In light of the above principles, the information collected by the legal assistant during an interview of a prospective client is protected against disclosure to the same degree as if the information was collected by the lawyer. During initial interviews, prospective clients have a legitimate expectancy that confidential information will not be revealed. This expectancy is not lessened by the fact that the initial interview is conducted by an agent of the lawyer, the legal assistant.
Whether the lawyer would be prevented from undertaking future representation materially adverse and substantially related to the matter which the legal assistant discussed with the prospective client is dependent on the character of the information imparted by the prospective client. If confidential information important to the subject matter of the representation was communicated to the legal assistant, the lawyer would be precluded from undertaking such future representation. RI-48, ABA Op 90-358.
It is beyond the scope of the opinion to delineate just what kind or how much information must be imparted before the duty to decline future representation arises. For an exhaustive discussion of this issue, however, see ABA Op 90-358.
In RI-48 we discussed whether a lawyer, or any other lawyer in the lawyer's firm, could represent the husband in a divorce action where the wife had previously consulted with a lawyer in the firm about the subject divorce. RI-48 concluded that, assuming confidential information had been disclosed, the lawyer would be precluded from undertaking the representation pursuant to MRPC 1.9. This conclusion was reached even though no legal work was ever performed by any lawyer in the firm for the wife.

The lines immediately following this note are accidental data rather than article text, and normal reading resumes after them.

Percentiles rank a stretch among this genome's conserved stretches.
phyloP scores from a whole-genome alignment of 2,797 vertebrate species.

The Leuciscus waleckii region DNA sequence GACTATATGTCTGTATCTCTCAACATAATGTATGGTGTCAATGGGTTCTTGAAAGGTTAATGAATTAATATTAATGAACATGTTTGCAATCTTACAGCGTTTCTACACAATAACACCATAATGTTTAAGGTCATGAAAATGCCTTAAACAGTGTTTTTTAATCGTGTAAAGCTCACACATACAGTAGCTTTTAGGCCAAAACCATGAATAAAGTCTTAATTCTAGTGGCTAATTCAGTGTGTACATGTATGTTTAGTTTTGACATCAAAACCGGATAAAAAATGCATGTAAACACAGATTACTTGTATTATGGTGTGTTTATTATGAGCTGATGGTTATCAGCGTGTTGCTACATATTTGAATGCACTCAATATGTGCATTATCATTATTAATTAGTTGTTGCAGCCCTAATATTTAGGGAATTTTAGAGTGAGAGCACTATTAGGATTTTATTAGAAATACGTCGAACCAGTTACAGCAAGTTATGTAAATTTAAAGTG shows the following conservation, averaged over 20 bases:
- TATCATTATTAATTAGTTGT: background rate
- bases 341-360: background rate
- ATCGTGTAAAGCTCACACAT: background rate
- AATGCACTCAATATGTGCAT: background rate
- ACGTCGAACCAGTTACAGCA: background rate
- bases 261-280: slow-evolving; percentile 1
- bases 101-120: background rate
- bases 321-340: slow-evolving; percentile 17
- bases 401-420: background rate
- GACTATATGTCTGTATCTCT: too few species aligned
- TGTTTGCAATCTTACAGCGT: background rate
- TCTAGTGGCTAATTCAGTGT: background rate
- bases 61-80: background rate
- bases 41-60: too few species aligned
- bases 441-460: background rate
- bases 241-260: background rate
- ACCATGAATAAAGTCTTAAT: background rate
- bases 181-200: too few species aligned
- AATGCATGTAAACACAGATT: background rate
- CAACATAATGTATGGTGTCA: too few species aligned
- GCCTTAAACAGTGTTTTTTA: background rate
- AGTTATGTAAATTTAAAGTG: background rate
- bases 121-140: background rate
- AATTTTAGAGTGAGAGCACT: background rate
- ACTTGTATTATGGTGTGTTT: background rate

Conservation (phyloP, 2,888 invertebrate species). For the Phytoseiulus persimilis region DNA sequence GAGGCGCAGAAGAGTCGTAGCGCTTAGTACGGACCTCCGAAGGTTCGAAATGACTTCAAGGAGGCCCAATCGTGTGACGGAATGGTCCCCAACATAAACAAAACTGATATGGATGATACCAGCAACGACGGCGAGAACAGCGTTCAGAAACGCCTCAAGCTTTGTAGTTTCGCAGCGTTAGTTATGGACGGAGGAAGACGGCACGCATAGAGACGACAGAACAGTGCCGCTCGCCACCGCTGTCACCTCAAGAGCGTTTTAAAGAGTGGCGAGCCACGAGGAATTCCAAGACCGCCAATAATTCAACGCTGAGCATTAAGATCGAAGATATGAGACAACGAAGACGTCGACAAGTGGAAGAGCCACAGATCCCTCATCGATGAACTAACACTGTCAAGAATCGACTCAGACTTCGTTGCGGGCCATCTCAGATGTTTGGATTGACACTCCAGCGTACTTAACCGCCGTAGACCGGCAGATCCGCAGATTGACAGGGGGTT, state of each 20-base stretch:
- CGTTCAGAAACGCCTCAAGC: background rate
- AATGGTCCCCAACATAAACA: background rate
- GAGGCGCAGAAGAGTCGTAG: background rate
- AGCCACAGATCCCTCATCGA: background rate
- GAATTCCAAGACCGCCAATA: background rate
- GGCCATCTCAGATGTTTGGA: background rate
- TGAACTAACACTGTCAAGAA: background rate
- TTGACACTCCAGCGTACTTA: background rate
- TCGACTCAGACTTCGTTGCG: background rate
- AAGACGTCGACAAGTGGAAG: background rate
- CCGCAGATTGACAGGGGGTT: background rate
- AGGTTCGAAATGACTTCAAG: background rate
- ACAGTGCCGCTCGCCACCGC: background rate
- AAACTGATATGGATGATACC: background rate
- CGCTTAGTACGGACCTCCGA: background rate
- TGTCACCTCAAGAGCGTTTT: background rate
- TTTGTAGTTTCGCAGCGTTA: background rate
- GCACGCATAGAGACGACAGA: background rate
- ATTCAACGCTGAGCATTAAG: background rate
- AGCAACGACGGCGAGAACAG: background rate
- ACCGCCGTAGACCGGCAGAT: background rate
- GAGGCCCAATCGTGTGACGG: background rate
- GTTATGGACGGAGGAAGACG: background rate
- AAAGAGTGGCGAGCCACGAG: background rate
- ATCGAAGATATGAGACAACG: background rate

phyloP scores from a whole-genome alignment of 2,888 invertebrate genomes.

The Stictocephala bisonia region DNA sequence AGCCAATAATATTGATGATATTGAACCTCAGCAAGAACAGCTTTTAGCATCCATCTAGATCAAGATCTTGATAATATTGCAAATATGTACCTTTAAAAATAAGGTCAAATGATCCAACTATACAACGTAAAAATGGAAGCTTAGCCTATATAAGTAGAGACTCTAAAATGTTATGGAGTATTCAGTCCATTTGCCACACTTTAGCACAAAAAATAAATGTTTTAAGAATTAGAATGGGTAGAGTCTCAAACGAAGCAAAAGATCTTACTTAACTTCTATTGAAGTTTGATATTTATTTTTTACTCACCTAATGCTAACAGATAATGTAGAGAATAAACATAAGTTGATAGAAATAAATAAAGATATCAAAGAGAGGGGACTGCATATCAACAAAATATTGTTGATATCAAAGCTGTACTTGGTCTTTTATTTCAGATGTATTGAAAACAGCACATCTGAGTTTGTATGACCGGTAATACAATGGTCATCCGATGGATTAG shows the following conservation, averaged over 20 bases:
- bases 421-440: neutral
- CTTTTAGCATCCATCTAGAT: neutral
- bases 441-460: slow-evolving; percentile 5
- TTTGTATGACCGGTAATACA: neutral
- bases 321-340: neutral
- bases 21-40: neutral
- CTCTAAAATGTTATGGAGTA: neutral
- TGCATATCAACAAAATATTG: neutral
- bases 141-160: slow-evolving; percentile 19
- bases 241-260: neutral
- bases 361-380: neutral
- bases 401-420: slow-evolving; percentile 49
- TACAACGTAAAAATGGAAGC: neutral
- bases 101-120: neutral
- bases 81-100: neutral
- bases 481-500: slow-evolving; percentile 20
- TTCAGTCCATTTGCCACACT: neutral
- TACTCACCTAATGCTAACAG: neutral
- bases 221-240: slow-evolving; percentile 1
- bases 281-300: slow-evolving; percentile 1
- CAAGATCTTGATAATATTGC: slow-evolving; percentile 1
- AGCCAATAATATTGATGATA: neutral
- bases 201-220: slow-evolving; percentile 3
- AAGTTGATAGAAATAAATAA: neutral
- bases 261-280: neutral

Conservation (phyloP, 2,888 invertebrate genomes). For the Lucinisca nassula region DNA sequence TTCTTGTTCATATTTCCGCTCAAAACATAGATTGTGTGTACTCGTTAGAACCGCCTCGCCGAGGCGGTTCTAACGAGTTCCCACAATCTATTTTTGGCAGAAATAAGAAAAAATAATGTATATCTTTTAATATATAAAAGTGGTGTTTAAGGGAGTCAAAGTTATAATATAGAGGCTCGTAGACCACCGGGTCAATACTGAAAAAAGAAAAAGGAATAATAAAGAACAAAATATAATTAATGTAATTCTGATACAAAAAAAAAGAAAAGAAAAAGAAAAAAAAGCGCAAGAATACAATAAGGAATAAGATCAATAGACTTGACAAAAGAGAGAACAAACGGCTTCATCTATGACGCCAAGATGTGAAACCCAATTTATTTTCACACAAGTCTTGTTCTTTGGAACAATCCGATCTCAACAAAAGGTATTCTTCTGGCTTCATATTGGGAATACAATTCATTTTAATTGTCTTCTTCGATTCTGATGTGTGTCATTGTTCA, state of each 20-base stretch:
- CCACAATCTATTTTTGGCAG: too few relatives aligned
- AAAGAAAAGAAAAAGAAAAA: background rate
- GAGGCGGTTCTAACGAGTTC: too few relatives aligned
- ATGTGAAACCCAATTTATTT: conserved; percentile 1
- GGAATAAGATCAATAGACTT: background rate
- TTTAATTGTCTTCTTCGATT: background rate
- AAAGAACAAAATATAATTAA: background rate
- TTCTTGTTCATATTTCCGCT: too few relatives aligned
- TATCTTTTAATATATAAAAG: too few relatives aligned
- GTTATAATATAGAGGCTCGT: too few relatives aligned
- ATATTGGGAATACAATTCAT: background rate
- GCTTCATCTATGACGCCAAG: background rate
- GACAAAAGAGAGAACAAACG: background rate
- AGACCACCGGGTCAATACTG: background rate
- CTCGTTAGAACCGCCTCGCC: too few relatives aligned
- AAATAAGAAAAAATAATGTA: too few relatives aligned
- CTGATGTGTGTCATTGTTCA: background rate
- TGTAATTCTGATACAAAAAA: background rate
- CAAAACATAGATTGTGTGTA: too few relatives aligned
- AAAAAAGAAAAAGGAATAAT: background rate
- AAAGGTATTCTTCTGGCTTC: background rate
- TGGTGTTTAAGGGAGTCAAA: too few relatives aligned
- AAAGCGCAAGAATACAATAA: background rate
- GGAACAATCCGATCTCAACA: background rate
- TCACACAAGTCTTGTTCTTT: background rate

Nor does it matter whether or not the legal assistant actually conveyed the confidential information to the lawyer. RI-48 additionally concluded that, under principles of imputed disqualification as set forth in MRPC 1.10, no other lawyer in the firm could undertake the representation, even though the lawyer who
interviewed the wife never communicated the information to any other lawyer in the firm.
It is again immaterial that the initial interview was conducted by the lawyer's agent, the legal assistant. We have interpreted the Michigan Rules of Professional Conduct as applying to the conduct of legal assistants while working in the employ of and under the direction of a lawyer, particularly with respect
to the duty to protect client confidences. See, e.g., RI-103. Additionally, in RI-115, we concluded that the conflict of interest rules as set forth in MRPC 1.9 and 1.10 apply equally to transfers of nonlawyers from one firm to another.
MRPC 1.9(a) states:
"(a)A lawyer who has formerly represented a client in a matter shall not thereafter represent another person in the same or a substantially related matter in which that person's interests are materially adverse to the interests of the former client unless the former client consents after consultation."
MRPC 1.16 states in part:
"(a)Except as stated in paragraph (c), a lawyer shall not represent a client . . . if:
"(1) the representation will result in violation of the Rules of Professional Conduct or other law; . . . ."
In this case, assuming confidential information important to the subject matter of the representation is conveyed to the legal assistant by the prospective client, the lawyer would be compelled to decline future representation to the same extent as if a lawyer member of the firm, received the information initially.